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BMJ Open. 2014 Nov 13;4(11):e006058. doi: 10.1136/bmjopen-2014-006058.

Can the painDETECT Questionnaire score and MRI help predict treatment outcome in rheumatoid arthritis: protocol for the Frederiksberg hospital's Rheumatoid Arthritis, pain assessment and Medical Evaluation (FRAME-cohort) study.

Author information

1
Department of Rheumatology, The Parker Institute, Copenhagen University Hospital, Bispebjerg and Frederiksberg, Copenhagen, Denmark.
2
Department of Rheumatology, The Parker Institute, Copenhagen University Hospital, Bispebjerg and Frederiksberg, Copenhagen, Denmark Department of Radiology, Frederiksberg Hospital, Copenhagen University Hospital, Bispebjerg & Frederiksberg, Copenhagen, Denmark.
3
Department of Rheumatology, Copenhagen University Hospital, Bispebjerg and Frederiksberg, Copenhagen, Denmark.
4
Department of Rheumatology, The Parker Institute, Copenhagen University Hospital, Bispebjerg and Frederiksberg, Copenhagen, Denmark Department of Rheumatology, Copenhagen University Hospital, Bispebjerg and Frederiksberg, Copenhagen, Denmark.

Abstract

INTRODUCTION:

Pain in rheumatoid arthritis (RA) is traditionally considered to be of inflammatory origin. Despite better control of inflammation, some patients still report pain as a significant concern, even when being in clinical remission. This suggests that RA may prompt central sensitisation-one aspect of chronic pain. In contrast, other patients report good treatment response, although imaging shows signs of inflammation, which could indicate a possible enhancement of descending pain inhibitory mechanisms. When assessing disease activity in patients with central sensitisation, the commonly used disease activity scores (eg, DAS28-CRP (C reactive protein)) will yield constant high total scores due to high tender joint count and global health assessments, whereas MRI provides an isolated estimate of inflammation. The objective of this study is, in patients with RA initiating anti-inflammatory treatment, to explore the prognostic value of a screening questionnaire for central sensitisation, hand inflammation assessed by conventional MRI, and the interaction between them regarding treatment outcome evaluated by clinical status (DAS28-CRP). For the purpose of further exploratory analyses, dynamic contrast-enhanced MRI (DCE-MRI) is performed.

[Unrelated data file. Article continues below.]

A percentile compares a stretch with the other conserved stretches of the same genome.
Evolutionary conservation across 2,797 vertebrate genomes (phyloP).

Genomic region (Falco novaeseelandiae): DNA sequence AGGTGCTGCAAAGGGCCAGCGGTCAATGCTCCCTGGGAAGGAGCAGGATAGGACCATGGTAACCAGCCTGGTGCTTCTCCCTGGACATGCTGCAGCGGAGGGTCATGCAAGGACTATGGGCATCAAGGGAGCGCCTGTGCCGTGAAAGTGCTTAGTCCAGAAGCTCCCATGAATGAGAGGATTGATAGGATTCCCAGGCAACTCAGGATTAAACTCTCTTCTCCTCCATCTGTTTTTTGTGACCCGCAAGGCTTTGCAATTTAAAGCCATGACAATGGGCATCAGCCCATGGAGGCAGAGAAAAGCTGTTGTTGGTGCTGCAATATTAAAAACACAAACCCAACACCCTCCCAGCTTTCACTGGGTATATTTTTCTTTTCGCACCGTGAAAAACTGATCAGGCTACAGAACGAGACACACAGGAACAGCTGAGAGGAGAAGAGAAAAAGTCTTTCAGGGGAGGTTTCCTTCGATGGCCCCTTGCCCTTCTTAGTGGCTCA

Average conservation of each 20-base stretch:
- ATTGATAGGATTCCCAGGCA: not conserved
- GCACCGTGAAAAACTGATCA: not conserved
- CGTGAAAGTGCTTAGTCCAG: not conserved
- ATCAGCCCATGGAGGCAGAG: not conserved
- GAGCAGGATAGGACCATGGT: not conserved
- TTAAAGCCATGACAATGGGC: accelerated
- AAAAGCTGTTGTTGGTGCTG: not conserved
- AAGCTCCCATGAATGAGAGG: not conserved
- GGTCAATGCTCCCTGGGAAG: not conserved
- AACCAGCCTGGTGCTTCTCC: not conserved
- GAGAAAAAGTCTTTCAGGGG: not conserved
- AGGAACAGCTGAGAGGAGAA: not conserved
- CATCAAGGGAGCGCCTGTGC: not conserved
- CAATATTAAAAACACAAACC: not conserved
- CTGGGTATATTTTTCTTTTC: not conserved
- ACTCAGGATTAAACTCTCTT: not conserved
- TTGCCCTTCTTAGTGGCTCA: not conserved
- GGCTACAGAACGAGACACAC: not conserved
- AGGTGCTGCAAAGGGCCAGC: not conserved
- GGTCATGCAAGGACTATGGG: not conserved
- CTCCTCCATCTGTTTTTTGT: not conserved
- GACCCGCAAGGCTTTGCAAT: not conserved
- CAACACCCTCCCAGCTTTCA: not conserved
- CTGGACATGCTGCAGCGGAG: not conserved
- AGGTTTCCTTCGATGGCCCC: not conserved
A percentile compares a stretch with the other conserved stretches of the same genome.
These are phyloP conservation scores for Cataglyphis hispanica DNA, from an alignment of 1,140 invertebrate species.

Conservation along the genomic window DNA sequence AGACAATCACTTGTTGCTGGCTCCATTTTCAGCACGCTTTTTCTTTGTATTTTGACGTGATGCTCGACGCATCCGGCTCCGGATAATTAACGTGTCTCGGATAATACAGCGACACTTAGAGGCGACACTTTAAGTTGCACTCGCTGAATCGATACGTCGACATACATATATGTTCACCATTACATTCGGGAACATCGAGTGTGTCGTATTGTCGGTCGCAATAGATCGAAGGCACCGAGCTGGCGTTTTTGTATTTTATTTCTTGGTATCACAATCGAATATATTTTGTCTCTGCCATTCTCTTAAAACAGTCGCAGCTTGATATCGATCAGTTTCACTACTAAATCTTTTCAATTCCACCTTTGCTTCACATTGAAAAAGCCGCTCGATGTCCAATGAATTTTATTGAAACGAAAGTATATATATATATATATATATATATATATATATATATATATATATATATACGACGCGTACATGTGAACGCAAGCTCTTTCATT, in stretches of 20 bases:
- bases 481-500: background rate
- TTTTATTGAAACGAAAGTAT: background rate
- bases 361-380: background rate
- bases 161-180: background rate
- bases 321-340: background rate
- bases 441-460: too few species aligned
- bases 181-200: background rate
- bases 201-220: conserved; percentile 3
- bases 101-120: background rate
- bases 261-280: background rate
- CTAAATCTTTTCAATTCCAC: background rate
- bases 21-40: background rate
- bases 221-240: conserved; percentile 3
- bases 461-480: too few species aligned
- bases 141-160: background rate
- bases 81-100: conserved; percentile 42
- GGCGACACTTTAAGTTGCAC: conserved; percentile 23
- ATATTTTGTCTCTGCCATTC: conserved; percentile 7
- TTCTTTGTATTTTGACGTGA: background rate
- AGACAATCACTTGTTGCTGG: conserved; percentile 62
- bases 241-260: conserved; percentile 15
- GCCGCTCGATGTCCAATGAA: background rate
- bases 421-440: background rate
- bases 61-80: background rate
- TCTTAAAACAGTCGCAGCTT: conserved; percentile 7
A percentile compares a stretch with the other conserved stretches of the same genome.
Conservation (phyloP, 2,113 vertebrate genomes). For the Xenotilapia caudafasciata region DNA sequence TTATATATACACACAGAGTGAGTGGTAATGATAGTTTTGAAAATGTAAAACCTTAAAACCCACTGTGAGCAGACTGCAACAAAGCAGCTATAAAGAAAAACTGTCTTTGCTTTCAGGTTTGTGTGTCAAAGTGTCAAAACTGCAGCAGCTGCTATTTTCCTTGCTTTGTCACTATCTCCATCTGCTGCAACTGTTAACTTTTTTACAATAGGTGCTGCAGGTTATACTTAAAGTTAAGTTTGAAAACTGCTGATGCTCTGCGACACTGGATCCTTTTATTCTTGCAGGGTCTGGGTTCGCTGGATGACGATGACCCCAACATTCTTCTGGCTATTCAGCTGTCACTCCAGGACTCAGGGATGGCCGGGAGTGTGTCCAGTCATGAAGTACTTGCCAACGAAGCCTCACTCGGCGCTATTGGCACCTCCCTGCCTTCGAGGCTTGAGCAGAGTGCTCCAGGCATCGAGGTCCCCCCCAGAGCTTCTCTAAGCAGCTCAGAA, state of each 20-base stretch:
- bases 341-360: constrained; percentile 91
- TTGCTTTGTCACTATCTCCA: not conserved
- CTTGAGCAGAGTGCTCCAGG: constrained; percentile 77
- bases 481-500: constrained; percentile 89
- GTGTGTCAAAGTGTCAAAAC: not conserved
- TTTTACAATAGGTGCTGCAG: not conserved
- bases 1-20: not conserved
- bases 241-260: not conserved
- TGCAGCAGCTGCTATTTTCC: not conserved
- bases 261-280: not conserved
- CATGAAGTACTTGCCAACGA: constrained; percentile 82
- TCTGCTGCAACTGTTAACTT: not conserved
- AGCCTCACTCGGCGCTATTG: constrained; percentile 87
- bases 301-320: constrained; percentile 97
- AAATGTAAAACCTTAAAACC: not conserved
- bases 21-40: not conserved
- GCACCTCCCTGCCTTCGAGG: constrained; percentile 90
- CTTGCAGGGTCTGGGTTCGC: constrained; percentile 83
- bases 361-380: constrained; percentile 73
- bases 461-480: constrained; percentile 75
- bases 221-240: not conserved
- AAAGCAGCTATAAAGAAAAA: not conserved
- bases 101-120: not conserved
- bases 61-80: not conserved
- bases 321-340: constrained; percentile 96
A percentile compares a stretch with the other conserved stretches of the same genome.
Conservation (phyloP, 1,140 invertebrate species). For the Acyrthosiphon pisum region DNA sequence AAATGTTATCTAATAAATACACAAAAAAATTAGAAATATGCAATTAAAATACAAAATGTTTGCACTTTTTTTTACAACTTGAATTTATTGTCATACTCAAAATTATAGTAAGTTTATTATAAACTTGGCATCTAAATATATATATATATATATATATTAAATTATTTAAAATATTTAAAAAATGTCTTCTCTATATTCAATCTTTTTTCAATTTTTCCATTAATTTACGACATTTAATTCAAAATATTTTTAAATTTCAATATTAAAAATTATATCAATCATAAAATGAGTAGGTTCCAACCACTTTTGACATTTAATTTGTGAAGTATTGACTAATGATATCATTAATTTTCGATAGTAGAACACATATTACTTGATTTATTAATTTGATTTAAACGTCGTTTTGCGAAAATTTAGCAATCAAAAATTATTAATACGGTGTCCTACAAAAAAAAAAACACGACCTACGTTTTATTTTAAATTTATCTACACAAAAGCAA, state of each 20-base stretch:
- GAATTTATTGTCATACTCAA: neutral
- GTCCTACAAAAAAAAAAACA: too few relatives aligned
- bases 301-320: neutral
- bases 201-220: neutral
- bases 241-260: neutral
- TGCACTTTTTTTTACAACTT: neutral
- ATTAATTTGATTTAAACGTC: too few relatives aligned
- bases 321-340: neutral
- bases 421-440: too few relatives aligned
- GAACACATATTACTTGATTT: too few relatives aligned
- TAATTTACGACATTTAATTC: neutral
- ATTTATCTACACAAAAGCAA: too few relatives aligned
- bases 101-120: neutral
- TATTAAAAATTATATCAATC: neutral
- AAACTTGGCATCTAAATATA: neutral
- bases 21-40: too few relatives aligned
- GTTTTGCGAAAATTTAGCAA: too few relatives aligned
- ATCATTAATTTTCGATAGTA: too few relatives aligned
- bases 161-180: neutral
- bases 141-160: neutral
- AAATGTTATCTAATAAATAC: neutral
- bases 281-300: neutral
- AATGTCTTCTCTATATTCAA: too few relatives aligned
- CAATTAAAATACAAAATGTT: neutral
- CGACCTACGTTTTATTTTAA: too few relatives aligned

METHOD AND ANALYSIS:

The painDETECT Questionnaire (PDQ), originally developed to screen for a neuropathic pain component, is applied to indicate the presence of central sensitisation. Adults diagnosed with RA are included when either (A) initiating disease-modifying antirheumatic drug treatment, or (B) initiating or switching to biological therapy. We anticipate that 100 patients will be enrolled, tested and reassessed after 4 months of treatment.

DATA COLLECTION INCLUDES:

Clinical data, conventional MRI, DCE-MRI, blood samples and patient-reported outcomes.

ETHICS AND DISSEMINATION:

This study aims at supporting rheumatologists to define strategies to reach optimal treatment outcomes in patients with RA based on chronic pain prognostics. The study has been approved by The Capital region of Denmark's Ethics Committee; identification number H-3-2013-049. The results will be published in international peer-reviewed journals.

KEYWORDS:

Central sensitization; Prognostics; Rheumatoid Arthritis; painDETECT Questionnaire

PMID:
25394817
PMCID:
PMC4244416
DOI:
10.1136/bmjopen-2014-006058
[Indexed for MEDLINE]
Free PMC Article

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